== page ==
Koreans react bitterly to shrine visit in Japan
October 18, 2005 - Japan's prime minister, Junichiro Koizumi, paid another well-publicized visit to a controversial war shrine yesterday, and the reaction in Seoul was bitter outrage.
The presidential spokesman, Kim Man-soo, told the press after the visit, "Until recently, we have talked about bilateral leaders' meetings, but now I am forced to say we are no longer considering a meeting." He was referring to tentative plans for President Roh Moo-hyun to travel to Japan in December to meet with Mr. Koizumi. Neither, the spokesman said, would Mr. Roh meet his Japanese counterpart one-on-one at the Asia Pacific Economic Cooperation forum in Busan next month.
The angry words came after Mr. Koizumi visited Yasukuni Shrine yesterday morning, his fifth visit there since he became prime minister in 2001. What sets the shrine, built in 1869, apart from any nation's military cemetery where war dead are honored, is a series of tablets honoring 14 World War II leaders who were convicted of war crimes and hanged by the victorious allies after the war. Also commemorated are 21,000 Korean conscripts in the Japanese Army who were war casualties.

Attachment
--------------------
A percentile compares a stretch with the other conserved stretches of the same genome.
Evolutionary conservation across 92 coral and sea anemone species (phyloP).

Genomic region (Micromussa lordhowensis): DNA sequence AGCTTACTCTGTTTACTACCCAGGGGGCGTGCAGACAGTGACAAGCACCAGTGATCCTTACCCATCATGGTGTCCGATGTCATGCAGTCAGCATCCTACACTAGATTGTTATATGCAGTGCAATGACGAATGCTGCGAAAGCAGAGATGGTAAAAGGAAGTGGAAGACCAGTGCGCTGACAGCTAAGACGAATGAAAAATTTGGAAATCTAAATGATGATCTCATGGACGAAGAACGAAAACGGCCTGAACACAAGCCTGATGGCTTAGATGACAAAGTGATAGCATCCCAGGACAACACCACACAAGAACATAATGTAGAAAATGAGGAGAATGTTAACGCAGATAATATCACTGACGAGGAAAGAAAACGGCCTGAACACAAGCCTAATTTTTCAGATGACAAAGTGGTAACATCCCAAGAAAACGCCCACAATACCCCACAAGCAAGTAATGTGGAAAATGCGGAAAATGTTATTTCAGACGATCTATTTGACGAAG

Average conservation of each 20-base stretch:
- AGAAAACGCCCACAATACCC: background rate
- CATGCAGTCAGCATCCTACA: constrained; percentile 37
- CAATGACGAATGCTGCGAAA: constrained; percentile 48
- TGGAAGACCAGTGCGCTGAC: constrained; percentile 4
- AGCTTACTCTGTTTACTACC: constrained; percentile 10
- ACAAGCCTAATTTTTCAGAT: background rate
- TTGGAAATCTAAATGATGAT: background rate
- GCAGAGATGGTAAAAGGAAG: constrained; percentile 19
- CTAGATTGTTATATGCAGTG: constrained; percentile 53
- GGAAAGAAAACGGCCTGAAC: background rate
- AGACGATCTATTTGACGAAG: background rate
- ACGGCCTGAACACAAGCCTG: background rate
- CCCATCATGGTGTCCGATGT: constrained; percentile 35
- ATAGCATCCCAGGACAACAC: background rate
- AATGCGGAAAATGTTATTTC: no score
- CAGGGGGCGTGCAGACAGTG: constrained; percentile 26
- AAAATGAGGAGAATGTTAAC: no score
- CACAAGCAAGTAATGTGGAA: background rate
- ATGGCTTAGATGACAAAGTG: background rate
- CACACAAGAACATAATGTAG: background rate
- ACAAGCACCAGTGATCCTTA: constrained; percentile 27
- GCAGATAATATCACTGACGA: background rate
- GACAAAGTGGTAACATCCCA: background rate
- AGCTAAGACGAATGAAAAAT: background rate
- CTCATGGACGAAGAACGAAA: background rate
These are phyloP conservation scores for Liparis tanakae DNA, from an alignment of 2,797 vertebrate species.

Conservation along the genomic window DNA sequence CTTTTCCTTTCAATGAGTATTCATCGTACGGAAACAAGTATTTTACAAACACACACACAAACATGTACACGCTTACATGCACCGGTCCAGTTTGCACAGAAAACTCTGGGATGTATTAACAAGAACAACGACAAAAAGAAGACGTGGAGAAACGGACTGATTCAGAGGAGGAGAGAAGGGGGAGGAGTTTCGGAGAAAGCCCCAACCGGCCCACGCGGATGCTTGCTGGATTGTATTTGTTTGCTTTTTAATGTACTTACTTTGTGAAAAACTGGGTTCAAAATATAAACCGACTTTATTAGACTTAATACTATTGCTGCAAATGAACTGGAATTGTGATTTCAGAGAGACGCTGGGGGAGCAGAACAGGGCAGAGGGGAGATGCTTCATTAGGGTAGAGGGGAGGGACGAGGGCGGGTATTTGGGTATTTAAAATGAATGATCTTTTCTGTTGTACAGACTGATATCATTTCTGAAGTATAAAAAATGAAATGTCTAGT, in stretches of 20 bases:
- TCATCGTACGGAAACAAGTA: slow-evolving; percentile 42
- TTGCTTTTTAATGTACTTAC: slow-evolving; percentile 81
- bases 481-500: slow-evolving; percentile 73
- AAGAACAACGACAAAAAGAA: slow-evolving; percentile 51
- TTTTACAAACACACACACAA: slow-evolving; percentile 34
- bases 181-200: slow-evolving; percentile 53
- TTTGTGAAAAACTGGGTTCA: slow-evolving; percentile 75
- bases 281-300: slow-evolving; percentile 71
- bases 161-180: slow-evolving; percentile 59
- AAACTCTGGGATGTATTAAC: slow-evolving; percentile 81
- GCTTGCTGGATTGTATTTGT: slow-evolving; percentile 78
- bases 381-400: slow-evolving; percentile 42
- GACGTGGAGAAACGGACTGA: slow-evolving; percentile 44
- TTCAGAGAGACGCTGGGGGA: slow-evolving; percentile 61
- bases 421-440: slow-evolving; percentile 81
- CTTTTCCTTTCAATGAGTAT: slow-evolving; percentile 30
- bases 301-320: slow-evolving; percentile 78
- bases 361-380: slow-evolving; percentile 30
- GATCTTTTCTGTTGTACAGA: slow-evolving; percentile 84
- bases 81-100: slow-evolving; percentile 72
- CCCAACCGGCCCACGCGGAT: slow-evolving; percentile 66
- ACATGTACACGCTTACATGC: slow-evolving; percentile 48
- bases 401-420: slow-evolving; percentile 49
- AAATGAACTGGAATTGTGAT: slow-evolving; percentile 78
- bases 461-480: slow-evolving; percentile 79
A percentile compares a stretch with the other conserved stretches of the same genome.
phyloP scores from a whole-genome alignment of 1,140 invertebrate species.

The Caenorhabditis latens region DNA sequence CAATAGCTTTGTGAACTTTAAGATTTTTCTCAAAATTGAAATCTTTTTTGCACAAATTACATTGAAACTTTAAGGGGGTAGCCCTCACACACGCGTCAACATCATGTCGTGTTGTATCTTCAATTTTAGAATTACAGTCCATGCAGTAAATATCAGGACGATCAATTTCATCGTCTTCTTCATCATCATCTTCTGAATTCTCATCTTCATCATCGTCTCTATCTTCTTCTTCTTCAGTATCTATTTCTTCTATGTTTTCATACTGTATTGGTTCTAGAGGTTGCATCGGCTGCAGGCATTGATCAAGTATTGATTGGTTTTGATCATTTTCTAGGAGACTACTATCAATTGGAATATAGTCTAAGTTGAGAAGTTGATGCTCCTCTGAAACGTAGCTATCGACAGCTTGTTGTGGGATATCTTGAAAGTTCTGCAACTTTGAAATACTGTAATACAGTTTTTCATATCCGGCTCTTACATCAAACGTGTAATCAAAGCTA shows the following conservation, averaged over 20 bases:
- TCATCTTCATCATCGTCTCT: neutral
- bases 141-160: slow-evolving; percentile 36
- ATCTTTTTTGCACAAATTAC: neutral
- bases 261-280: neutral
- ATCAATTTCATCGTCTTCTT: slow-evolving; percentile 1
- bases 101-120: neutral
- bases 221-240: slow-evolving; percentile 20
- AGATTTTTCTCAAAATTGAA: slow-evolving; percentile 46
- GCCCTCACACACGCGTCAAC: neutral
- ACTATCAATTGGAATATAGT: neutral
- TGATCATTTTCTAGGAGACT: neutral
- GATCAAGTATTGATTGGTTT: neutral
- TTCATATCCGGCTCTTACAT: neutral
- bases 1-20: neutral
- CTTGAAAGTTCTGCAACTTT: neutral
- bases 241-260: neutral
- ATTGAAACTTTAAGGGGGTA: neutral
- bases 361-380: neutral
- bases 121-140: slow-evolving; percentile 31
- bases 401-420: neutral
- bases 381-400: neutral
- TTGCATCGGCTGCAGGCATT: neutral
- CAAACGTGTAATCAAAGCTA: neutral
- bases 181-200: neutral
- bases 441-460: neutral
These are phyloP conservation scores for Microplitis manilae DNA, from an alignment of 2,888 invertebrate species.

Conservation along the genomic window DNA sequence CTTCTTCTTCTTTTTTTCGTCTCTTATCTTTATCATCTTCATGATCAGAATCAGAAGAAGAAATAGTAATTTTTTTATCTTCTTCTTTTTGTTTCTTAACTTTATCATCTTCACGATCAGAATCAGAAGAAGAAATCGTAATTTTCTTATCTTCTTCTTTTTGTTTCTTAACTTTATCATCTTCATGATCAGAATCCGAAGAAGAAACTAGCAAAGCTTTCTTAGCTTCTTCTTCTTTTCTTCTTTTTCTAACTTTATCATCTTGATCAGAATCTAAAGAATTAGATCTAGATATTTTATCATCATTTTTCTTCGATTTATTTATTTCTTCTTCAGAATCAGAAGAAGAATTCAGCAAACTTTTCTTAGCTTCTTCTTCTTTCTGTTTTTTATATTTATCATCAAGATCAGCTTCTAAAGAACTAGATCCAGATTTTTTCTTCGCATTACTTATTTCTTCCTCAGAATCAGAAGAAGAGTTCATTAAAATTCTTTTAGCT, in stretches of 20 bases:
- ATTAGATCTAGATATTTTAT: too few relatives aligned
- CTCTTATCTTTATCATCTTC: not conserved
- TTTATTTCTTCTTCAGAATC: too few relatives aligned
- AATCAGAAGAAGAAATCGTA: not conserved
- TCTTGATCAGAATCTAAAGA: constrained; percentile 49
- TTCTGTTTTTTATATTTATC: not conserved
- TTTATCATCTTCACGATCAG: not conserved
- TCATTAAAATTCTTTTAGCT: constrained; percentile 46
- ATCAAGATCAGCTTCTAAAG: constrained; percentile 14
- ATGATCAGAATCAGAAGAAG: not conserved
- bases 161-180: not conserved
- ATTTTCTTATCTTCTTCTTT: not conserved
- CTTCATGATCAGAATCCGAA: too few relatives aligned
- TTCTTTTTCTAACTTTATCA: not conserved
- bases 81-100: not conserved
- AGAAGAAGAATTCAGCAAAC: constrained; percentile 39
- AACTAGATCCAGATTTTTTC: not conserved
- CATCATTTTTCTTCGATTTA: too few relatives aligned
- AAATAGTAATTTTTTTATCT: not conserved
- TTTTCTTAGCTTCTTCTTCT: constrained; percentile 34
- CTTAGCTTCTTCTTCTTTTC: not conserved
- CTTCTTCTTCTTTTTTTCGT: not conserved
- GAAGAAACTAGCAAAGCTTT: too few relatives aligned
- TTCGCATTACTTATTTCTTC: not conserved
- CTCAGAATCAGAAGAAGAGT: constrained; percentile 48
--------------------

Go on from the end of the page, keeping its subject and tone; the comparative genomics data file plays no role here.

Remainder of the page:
A Japanese government spokesman, Hiroyuki Hosoda, said Mr. Koizumi visited the shrine in his personal capacity, not as prime minister.
Foreign Minister Ban Ki-moon summoned Japan's ambassador to Korea, Shotaro Oshima, to lodge a complaint. "The South Korean government has been asking the Japanese leader not to pay his respects at a symbol of Japan's aggression and imperialism," Mr. Ban reportedly told the Japanese envoy. "It is not an exaggeration to call the shrine visits the most critical factor in strained South Korea-Japan relations."
The Blue House spokesman made that veiled threat more explicit. "The Japanese government will be responsible for any aftermath of the visit," he warned. "Mr. Koizumi's latest shrine visit will definitely influence the two countries' relations."
China also warned Japan about the visits, but its initial reaction seemed less strident than Seoul's.
"China has consistently objected when Japanese politicians pay respects at the shrine," Wang Yi, China's ambassador to Japan, told the press there. "Japan must bear the responsibility for damaging China-Japan relations."